Rising senior Tristen Dewar visited London and attended Wimbledon for the first time earlier this month. Read about and see pictures from her experience below.
Wednesday, July 1
I was lying on my suitcase completely lifeless in the middle of the Tel Aviv airport when I felt a nudge from my dad. He was waking me up because we had to board our flight to London. I had never been to London before, so I was up all night with excitement to experience this beautiful city and watch some professional tennis. My dad, mom, brother and I finally arrived in London after a quick 5-hour flight and we were exhausted. That didn’t stop us, though, from swiftly putting our bags down and walking to the nearest fish and chips restaurant we could find. The walk was actually quite unpleasant because we had landed in London on the hottest day of the year. It was so hot, in fact, that many places, including our own hotel’s, air conditioning system couldn’t handle the heat causing our room to stay very warm throughout the day and night. We didn’t spend much time there so that didn’t really matter in the end. After having lunch, my brother headed back to the hotel while my mom, dad and I did our best to figure out the underground train system. We took the first train we could to the All-England Club in Wimbledon Village. As soon as we arrived, we realized that we were definitely in one of the biggest tennis capitals of the world.
We walked over to this gigantic field where what the English call queuing up was going on. Essentially, this is where thousands of people were waiting to get into the grounds of Wimbledon. We only had to wait about 2 hours, which surprisingly isn’t very long to be waiting in the queuing area. Bear in mind that we got in after only 2 hours of waiting on a Wednesday evening at around 6 p.m. Because of the date and time, it was a little bit less of a wait than usual. By the time we got in, we were only able to see one match, between Sara Errani and Aleksandra Krunic.
As you can imagine, my family and I were extremely fatigued by the end of that day. We decided the next day, rather than going to Wimbledon again, we would relax for a moment and go sightseeing (even though, sightseeing isn’t all that relaxing).
We ended up enjoying the London Eye and taking in a river cruise. We saw Big Ben and pretty much the entire city of London. I was completely in awe of the city and its beauty.
After having such a great day, we headed back to the hotel, ate dinner at an amazing curry place and went to bed.
We were back up at 4 a.m. the next day ready to catch the 5 a.m. train. This time, we were anticipating a full day of some fabulous professional tennis at the best tournament in the world. Unfortunately, something happened to the train that was supposed to take us to Wimbledon Village, so we didn’t leave until 6:45 a.m. This minor setback didn’t stop us from running to the queue to get the best spot that we could in line. The queue is so serious that people camp out the night before to get in the next day. They treat it like Clemson fans treat Clemson football games. The day’s matches started at 11 a.m. and we got in around 12 p.m. Yes, we waited in line for close to 5 hours. You’re probably thinking, ‘Well, couldn’t you get tickets online or something?’ We tried to the previous day but the transaction just wouldn’t go through.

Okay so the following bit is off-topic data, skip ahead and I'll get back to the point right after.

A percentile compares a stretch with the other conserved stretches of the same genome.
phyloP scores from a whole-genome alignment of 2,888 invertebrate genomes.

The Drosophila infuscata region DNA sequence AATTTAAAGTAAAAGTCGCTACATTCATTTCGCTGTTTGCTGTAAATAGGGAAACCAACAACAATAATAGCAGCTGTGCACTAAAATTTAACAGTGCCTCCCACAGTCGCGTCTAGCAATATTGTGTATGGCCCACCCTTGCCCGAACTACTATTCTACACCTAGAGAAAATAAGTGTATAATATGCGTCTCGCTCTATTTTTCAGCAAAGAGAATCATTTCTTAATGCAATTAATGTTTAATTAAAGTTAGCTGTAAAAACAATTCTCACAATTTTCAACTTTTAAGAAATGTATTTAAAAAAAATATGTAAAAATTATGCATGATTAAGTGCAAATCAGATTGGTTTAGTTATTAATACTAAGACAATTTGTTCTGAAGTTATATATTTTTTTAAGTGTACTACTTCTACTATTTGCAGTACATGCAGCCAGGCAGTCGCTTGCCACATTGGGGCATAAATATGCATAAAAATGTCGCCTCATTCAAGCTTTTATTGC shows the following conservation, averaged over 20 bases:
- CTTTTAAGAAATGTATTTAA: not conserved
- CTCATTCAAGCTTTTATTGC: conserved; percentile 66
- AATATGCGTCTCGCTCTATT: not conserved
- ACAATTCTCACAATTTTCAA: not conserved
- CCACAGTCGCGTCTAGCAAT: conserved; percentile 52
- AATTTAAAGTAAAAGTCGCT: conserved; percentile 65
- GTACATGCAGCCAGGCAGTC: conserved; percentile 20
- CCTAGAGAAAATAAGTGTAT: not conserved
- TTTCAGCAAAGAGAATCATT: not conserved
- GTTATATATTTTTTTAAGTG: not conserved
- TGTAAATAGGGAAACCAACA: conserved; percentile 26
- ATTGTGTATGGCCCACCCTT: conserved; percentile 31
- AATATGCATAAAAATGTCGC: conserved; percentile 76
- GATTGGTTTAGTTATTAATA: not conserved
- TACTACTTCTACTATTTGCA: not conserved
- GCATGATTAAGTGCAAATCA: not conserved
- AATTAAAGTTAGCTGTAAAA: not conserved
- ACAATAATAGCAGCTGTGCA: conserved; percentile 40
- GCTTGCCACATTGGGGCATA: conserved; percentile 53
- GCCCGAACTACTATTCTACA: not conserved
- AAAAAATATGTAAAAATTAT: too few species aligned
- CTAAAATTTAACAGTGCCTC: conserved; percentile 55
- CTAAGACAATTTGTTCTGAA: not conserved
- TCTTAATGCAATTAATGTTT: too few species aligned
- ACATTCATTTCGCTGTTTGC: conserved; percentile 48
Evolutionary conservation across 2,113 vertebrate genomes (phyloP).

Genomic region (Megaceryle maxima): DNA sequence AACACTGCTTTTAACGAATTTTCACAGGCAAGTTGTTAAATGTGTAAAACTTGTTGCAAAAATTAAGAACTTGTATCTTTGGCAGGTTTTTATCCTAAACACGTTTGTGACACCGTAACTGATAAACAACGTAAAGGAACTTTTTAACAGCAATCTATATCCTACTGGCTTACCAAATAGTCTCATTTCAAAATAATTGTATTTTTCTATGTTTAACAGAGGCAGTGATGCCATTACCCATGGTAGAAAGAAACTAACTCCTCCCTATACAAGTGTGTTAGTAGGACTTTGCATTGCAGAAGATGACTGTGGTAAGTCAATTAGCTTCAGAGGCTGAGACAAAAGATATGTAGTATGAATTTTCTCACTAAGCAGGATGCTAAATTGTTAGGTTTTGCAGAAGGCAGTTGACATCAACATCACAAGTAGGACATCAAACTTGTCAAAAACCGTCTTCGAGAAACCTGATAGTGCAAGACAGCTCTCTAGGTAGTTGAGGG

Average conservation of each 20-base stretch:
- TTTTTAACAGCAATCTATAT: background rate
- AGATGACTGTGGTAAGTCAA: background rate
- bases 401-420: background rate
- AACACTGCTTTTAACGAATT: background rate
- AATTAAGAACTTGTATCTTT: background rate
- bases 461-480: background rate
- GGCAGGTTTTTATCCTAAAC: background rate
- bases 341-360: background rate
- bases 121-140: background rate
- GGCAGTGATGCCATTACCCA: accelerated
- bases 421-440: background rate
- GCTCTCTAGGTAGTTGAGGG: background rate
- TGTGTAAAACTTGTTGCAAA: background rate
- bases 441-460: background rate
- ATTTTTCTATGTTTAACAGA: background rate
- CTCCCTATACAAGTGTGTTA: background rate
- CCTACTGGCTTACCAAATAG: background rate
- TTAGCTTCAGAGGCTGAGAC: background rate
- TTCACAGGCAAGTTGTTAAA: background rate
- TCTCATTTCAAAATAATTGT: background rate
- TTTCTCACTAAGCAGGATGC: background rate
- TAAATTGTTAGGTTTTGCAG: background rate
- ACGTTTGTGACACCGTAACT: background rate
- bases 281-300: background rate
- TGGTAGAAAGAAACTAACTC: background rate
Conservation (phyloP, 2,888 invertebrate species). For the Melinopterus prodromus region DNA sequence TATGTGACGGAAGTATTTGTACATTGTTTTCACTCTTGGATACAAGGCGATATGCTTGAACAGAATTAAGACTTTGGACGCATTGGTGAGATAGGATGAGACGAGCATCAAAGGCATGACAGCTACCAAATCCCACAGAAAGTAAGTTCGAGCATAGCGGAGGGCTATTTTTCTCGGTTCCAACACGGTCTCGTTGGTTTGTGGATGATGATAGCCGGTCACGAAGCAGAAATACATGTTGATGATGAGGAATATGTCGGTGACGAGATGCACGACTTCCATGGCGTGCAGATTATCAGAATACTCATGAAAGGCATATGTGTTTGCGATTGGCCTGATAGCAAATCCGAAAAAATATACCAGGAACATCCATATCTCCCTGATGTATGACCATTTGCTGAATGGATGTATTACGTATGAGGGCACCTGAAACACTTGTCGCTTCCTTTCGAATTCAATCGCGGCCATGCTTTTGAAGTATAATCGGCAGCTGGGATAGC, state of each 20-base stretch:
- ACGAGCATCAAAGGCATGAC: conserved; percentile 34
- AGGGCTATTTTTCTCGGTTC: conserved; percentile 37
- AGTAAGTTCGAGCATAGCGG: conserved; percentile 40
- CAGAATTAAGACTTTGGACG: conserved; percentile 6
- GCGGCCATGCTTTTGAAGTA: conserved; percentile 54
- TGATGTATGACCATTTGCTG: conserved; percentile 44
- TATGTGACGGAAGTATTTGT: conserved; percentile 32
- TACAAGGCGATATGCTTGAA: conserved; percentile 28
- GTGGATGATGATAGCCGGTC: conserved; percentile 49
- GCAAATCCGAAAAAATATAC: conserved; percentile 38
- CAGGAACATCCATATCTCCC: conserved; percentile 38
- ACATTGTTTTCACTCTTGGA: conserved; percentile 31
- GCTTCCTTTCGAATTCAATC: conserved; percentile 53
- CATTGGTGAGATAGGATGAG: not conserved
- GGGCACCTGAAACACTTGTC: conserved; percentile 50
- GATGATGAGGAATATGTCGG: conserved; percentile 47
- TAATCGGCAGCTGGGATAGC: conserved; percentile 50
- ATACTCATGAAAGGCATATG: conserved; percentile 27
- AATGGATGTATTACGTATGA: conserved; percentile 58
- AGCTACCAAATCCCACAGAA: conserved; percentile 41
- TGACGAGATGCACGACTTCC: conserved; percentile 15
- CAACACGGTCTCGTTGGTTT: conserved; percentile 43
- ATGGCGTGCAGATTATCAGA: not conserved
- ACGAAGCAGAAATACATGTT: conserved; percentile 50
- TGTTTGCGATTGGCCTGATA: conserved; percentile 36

It was a bit chilly that morning while waiting in the queue so you can probably picture my happiness upon realizing that we were finally heading inside the grounds, while the temperatures began to heat up. Wimbledon was an unforgettable adventure. It was like no other professional tournament I have ever watched or played in. I played in the Junior U.S. Open four years ago and had a pass to get into every common area just like the professionals, but this was different. It felt good to be a spectator for a minute, take in the sights and sounds and just learn from the best in the world. I watched a little bit of Serena Williams, Victoria Azarenka, John Isner, Bethanie Mattek-Sands as well as a couple of doubles matches that day.
Wimbledon was an entirely tremendous experience I will never forget. Even though, I was a little bit disappointed in their strawberries and cream, I was thoroughly delighted with my surroundings. Being surrounded by tennis players and fans alike, I felt very much at home because of the number of years I’ve dedicated to the game. Getting to watch players that I have admired for so long in real life will definitely help me with my own game and career at Clemson and beyond.
Wimbledon won’t just be a once in a lifetime occurrence for me, because I undoubtedly want to enjoy it again; whether as a spectator or a player, we shall see in the future.
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